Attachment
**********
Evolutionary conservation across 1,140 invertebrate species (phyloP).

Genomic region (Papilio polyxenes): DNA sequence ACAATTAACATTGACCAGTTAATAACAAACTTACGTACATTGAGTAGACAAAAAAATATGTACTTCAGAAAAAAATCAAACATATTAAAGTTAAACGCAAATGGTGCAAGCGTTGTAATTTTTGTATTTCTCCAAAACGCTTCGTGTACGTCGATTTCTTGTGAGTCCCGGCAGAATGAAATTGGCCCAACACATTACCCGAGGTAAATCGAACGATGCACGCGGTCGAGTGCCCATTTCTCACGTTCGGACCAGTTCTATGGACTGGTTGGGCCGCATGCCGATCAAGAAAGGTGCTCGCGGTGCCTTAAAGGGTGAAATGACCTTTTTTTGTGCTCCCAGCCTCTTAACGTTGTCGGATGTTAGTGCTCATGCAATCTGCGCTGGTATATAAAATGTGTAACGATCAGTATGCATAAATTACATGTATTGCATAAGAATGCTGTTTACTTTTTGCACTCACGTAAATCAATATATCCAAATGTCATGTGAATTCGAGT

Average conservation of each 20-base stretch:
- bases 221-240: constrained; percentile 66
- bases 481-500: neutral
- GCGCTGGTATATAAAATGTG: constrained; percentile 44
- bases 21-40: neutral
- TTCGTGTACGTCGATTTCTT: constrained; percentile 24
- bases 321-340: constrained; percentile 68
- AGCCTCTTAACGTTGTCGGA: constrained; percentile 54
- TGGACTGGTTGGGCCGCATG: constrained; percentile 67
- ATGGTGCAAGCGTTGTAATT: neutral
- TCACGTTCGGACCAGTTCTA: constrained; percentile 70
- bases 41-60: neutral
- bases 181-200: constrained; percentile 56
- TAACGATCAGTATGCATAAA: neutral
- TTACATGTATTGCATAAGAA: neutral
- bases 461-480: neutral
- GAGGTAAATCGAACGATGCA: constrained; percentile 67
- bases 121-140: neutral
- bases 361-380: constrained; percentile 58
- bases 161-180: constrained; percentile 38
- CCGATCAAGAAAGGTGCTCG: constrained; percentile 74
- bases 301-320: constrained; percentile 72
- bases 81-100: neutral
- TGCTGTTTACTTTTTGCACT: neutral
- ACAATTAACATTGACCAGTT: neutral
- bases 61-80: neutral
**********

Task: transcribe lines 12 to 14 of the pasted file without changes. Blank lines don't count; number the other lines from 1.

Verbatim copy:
- ATGGTGCAAGCGTTGTAATT: neutral
- TCACGTTCGGACCAGTTCTA: constrained; percentile 70
- bases 41-60: neutral